So that afternoon I drove to a sister city where she worked so I could ask her where I needed to go.
She immediately opened her doors to let us stay on her couch in Illinois so I could at least recover.
By December I had no choice but to cancel my food snaps and medical benefits in Wisconsin because I no longer lived there. I couldn’t afford to keep my car, and I didn’t know where I was!
Things got so tense with my friend and I it seemed dangerously unhealthy for us to continue staying there.
I used the neighbors phone to call the local Shelter after I saw it under Emergency Shelters in a resource guide. I was given careful instructions on exactly what to do and where to go.
On January 7, 2013 I bundled up my baby, put everything I owned into three small bags, and got on the bus to find the local shelter located in the pit of society on the outskirts of Chicago.
I want everyone to understand that even though my journey started at the Shelter, it was the collaboration of the homeless shelters and programs in Illinois that helped me regain my identity and my life.
Ms. B* and Mr. R* at the Family Shelter, gave me and my son hot food, a bed, a crib, and toys to turned a makeshift room into seemed like paradise.
The staff at the Shelter also provided transportation and referrals for us to obtain food stamps, vital records and identification, and ongoing parenting support. They also paid for my prescriptions for five months and referred me to my mental health therapist W*P* who has been my biggest support and reason I came through this.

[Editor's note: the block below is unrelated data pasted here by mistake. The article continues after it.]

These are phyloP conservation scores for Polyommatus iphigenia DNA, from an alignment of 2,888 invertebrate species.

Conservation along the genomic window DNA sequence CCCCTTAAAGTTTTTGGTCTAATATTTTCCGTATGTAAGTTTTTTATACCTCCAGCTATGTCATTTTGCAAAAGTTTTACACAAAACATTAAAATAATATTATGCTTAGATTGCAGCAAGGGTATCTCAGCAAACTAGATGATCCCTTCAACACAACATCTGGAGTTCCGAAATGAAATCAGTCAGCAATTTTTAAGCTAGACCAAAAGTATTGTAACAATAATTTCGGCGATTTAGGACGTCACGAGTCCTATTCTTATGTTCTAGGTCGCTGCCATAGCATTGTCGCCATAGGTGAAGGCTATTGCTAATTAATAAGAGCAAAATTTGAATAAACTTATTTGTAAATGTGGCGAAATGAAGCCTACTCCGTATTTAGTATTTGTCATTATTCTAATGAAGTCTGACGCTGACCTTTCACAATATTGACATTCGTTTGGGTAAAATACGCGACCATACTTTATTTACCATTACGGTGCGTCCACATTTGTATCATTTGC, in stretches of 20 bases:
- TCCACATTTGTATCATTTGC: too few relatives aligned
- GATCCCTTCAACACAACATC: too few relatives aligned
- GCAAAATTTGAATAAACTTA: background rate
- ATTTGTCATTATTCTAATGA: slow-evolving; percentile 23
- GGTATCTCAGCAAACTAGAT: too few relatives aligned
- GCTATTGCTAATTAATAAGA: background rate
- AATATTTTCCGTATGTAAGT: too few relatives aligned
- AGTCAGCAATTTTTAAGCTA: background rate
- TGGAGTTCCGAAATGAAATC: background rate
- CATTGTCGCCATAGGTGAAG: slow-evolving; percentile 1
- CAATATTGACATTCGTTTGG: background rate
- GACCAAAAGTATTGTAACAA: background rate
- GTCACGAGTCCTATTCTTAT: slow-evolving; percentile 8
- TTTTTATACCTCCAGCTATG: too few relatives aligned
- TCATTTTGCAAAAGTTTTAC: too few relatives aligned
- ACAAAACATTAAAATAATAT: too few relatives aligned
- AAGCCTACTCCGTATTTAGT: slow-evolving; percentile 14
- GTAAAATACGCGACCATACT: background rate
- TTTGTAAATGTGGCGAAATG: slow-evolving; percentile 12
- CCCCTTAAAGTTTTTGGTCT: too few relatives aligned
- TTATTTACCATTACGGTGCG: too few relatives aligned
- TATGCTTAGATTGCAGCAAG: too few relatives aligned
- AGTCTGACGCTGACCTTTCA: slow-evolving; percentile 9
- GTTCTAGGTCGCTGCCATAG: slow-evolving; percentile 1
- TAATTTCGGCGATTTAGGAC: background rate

Ms. M and her staff at my next shelter I was transferred too the S* House gave me and the other women the tools to boost our confidence and build independence.
Ms.* and Ms.* from the St House, the next shelter made sure we were taking care of business and finding a job. My case manager there must have also seen something in me because she never had me sitting around.
M*G* my from legal aid referred me to the A DV transitional program, and helped me obtain an order of protection against the man I was hiding from.
Once I made it to A DV, I realized that this is where I need to be to rebuild what was lost from the physical and emotional violence I endured. This is where I have the room and space to be the mother I need to be for my three children. The supportive housing and programming like family counseling and child support groups that is offered on-site at A DV is designed and geared for adults and children that have specifically been through the very dark moments of abuse.
Now imagine had all those services not been available to help my tiny baby and I. The way things were going my tiny son and I would have been hungry and looking for an abandoned building by February. Instead I am able to stand here and tell you that because of how these agencies worked together we are safe, healthy, my son is thriving and enjoys playing and learning to walk in an apartment we can call home. Now I am building a stronger foundation for our future without fear of being put out into the streets and best of all because of the support my son is looking forward to meeting his brother and sister soon and I get to look forward to holding my children again.